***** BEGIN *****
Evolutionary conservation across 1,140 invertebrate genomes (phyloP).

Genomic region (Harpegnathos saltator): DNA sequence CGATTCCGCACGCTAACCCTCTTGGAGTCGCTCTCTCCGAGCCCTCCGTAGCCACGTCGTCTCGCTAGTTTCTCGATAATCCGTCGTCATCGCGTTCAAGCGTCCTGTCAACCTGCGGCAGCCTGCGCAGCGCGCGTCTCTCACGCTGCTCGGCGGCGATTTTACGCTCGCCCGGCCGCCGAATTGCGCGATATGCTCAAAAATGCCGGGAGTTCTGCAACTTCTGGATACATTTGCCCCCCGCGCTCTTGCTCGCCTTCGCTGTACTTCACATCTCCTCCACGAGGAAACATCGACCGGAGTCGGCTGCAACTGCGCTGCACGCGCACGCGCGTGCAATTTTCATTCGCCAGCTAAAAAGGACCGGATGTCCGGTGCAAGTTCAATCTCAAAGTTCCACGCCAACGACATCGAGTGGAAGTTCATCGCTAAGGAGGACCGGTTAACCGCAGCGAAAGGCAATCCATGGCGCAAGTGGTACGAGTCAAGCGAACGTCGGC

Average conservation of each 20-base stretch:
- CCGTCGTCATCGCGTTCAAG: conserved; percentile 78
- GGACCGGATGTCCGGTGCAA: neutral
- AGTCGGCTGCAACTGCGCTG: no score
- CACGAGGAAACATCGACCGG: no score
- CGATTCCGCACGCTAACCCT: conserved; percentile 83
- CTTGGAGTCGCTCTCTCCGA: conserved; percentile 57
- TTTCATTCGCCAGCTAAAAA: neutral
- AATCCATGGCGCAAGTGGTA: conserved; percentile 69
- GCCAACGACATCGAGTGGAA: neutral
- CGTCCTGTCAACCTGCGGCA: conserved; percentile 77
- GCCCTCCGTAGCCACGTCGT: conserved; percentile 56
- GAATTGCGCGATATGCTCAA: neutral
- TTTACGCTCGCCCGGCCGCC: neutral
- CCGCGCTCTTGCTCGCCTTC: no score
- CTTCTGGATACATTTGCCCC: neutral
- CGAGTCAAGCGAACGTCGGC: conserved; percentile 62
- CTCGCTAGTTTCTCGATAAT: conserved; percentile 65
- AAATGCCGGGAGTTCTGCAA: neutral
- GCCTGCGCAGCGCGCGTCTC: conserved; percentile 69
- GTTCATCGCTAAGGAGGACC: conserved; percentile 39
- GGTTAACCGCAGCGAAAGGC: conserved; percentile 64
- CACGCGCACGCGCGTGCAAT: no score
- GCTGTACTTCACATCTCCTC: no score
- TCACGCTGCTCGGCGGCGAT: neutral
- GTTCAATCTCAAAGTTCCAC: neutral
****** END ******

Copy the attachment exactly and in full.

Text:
Evolutionary conservation across 1,140 invertebrate genomes (phyloP).

Genomic region (Harpegnathos saltator): DNA sequence CGATTCCGCACGCTAACCCTCTTGGAGTCGCTCTCTCCGAGCCCTCCGTAGCCACGTCGTCTCGCTAGTTTCTCGATAATCCGTCGTCATCGCGTTCAAGCGTCCTGTCAACCTGCGGCAGCCTGCGCAGCGCGCGTCTCTCACGCTGCTCGGCGGCGATTTTACGCTCGCCCGGCCGCCGAATTGCGCGATATGCTCAAAAATGCCGGGAGTTCTGCAACTTCTGGATACATTTGCCCCCCGCGCTCTTGCTCGCCTTCGCTGTACTTCACATCTCCTCCACGAGGAAACATCGACCGGAGTCGGCTGCAACTGCGCTGCACGCGCACGCGCGTGCAATTTTCATTCGCCAGCTAAAAAGGACCGGATGTCCGGTGCAAGTTCAATCTCAAAGTTCCACGCCAACGACATCGAGTGGAAGTTCATCGCTAAGGAGGACCGGTTAACCGCAGCGAAAGGCAATCCATGGCGCAAGTGGTACGAGTCAAGCGAACGTCGGC

Average conservation of each 20-base stretch:
- CCGTCGTCATCGCGTTCAAG: conserved; percentile 78
- GGACCGGATGTCCGGTGCAA: neutral
- AGTCGGCTGCAACTGCGCTG: no score
- CACGAGGAAACATCGACCGG: no score
- CGATTCCGCACGCTAACCCT: conserved; percentile 83
- CTTGGAGTCGCTCTCTCCGA: conserved; percentile 57
- TTTCATTCGCCAGCTAAAAA: neutral
- AATCCATGGCGCAAGTGGTA: conserved; percentile 69
- GCCAACGACATCGAGTGGAA: neutral
- CGTCCTGTCAACCTGCGGCA: conserved; percentile 77
- GCCCTCCGTAGCCACGTCGT: conserved; percentile 56
- GAATTGCGCGATATGCTCAA: neutral
- TTTACGCTCGCCCGGCCGCC: neutral
- CCGCGCTCTTGCTCGCCTTC: no score
- CTTCTGGATACATTTGCCCC: neutral
- CGAGTCAAGCGAACGTCGGC: conserved; percentile 62
- CTCGCTAGTTTCTCGATAAT: conserved; percentile 65
- AAATGCCGGGAGTTCTGCAA: neutral
- GCCTGCGCAGCGCGCGTCTC: conserved; percentile 69
- GTTCATCGCTAAGGAGGACC: conserved; percentile 39
- GGTTAACCGCAGCGAAAGGC: conserved; percentile 64
- CACGCGCACGCGCGTGCAAT: no score
- GCTGTACTTCACATCTCCTC: no score
- TCACGCTGCTCGGCGGCGAT: neutral
- GTTCAATCTCAAAGTTCCAC: neutral